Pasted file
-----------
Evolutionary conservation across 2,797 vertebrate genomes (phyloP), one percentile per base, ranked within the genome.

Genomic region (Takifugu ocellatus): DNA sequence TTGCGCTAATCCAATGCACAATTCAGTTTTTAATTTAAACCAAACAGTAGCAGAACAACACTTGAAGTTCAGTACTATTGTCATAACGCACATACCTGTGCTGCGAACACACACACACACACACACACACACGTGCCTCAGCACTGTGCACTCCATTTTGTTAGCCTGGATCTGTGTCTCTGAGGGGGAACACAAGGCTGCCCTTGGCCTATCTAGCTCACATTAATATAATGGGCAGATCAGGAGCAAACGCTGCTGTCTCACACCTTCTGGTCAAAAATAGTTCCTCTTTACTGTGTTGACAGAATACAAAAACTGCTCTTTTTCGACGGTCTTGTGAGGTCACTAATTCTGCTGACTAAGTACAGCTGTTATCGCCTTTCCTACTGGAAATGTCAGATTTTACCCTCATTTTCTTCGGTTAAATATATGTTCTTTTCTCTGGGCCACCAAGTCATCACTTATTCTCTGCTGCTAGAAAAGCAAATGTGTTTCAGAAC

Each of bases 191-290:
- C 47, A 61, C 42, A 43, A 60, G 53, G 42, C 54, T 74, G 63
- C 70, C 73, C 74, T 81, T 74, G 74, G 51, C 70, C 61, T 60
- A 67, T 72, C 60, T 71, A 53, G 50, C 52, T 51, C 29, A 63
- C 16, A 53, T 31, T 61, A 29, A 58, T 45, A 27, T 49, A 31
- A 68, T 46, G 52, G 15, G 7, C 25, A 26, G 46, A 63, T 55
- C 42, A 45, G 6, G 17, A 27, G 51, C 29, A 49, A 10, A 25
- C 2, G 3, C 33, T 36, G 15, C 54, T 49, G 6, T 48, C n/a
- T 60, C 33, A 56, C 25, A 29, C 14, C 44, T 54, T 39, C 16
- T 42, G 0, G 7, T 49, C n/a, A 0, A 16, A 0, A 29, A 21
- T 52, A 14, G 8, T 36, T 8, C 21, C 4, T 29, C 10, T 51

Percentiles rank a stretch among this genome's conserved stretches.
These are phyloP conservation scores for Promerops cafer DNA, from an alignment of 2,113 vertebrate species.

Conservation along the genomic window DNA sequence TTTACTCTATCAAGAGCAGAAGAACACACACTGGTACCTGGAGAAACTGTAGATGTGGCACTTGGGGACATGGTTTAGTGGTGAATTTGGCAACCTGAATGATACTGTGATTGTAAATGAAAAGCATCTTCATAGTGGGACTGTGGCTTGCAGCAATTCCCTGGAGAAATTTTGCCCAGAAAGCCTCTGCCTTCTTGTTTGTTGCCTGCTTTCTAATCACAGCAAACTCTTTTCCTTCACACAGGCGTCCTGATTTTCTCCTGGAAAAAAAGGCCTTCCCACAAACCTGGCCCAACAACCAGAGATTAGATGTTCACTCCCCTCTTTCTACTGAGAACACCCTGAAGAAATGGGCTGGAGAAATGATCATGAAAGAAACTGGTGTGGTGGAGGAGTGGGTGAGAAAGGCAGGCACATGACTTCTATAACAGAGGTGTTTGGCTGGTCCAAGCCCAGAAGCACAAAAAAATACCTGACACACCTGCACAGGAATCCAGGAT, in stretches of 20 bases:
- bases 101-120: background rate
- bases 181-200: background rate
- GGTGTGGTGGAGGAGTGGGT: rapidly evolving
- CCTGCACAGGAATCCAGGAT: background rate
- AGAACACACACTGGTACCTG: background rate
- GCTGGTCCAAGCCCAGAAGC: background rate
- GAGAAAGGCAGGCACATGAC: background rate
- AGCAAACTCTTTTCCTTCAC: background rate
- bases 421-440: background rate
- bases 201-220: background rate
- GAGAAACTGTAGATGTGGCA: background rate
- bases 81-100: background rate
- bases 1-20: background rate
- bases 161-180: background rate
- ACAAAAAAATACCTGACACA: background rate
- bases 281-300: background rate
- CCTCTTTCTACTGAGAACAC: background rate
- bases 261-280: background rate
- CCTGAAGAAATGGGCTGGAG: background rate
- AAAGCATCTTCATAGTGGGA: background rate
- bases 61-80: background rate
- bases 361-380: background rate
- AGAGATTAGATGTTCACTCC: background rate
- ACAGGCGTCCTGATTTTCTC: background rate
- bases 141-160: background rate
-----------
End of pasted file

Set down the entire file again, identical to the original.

Evolutionary conservation across 2,797 vertebrate genomes (phyloP), one percentile per base, ranked within the genome.

Genomic region (Takifugu ocellatus): DNA sequence TTGCGCTAATCCAATGCACAATTCAGTTTTTAATTTAAACCAAACAGTAGCAGAACAACACTTGAAGTTCAGTACTATTGTCATAACGCACATACCTGTGCTGCGAACACACACACACACACACACACACACGTGCCTCAGCACTGTGCACTCCATTTTGTTAGCCTGGATCTGTGTCTCTGAGGGGGAACACAAGGCTGCCCTTGGCCTATCTAGCTCACATTAATATAATGGGCAGATCAGGAGCAAACGCTGCTGTCTCACACCTTCTGGTCAAAAATAGTTCCTCTTTACTGTGTTGACAGAATACAAAAACTGCTCTTTTTCGACGGTCTTGTGAGGTCACTAATTCTGCTGACTAAGTACAGCTGTTATCGCCTTTCCTACTGGAAATGTCAGATTTTACCCTCATTTTCTTCGGTTAAATATATGTTCTTTTCTCTGGGCCACCAAGTCATCACTTATTCTCTGCTGCTAGAAAAGCAAATGTGTTTCAGAAC

Each of bases 191-290:
- C 47, A 61, C 42, A 43, A 60, G 53, G 42, C 54, T 74, G 63
- C 70, C 73, C 74, T 81, T 74, G 74, G 51, C 70, C 61, T 60
- A 67, T 72, C 60, T 71, A 53, G 50, C 52, T 51, C 29, A 63
- C 16, A 53, T 31, T 61, A 29, A 58, T 45, A 27, T 49, A 31
- A 68, T 46, G 52, G 15, G 7, C 25, A 26, G 46, A 63, T 55
- C 42, A 45, G 6, G 17, A 27, G 51, C 29, A 49, A 10, A 25
- C 2, G 3, C 33, T 36, G 15, C 54, T 49, G 6, T 48, C n/a
- T 60, C 33, A 56, C 25, A 29, C 14, C 44, T 54, T 39, C 16
- T 42, G 0, G 7, T 49, C n/a, A 0, A 16, A 0, A 29, A 21
- T 52, A 14, G 8, T 36, T 8, C 21, C 4, T 29, C 10, T 51

Percentiles rank a stretch among this genome's conserved stretches.
These are phyloP conservation scores for Promerops cafer DNA, from an alignment of 2,113 vertebrate species.

Conservation along the genomic window DNA sequence TTTACTCTATCAAGAGCAGAAGAACACACACTGGTACCTGGAGAAACTGTAGATGTGGCACTTGGGGACATGGTTTAGTGGTGAATTTGGCAACCTGAATGATACTGTGATTGTAAATGAAAAGCATCTTCATAGTGGGACTGTGGCTTGCAGCAATTCCCTGGAGAAATTTTGCCCAGAAAGCCTCTGCCTTCTTGTTTGTTGCCTGCTTTCTAATCACAGCAAACTCTTTTCCTTCACACAGGCGTCCTGATTTTCTCCTGGAAAAAAAGGCCTTCCCACAAACCTGGCCCAACAACCAGAGATTAGATGTTCACTCCCCTCTTTCTACTGAGAACACCCTGAAGAAATGGGCTGGAGAAATGATCATGAAAGAAACTGGTGTGGTGGAGGAGTGGGTGAGAAAGGCAGGCACATGACTTCTATAACAGAGGTGTTTGGCTGGTCCAAGCCCAGAAGCACAAAAAAATACCTGACACACCTGCACAGGAATCCAGGAT, in stretches of 20 bases:
- bases 101-120: background rate
- bases 181-200: background rate
- GGTGTGGTGGAGGAGTGGGT: rapidly evolving
- CCTGCACAGGAATCCAGGAT: background rate
- AGAACACACACTGGTACCTG: background rate
- GCTGGTCCAAGCCCAGAAGC: background rate
- GAGAAAGGCAGGCACATGAC: background rate
- AGCAAACTCTTTTCCTTCAC: background rate
- bases 421-440: background rate
- bases 201-220: background rate
- GAGAAACTGTAGATGTGGCA: background rate
- bases 81-100: background rate
- bases 1-20: background rate
- bases 161-180: background rate
- ACAAAAAAATACCTGACACA: background rate
- bases 281-300: background rate
- CCTCTTTCTACTGAGAACAC: background rate
- bases 261-280: background rate
- CCTGAAGAAATGGGCTGGAG: background rate
- AAAGCATCTTCATAGTGGGA: background rate
- bases 61-80: background rate
- bases 361-380: background rate
- AGAGATTAGATGTTCACTCC: background rate
- ACAGGCGTCCTGATTTTCTC: background rate
- bases 141-160: background rate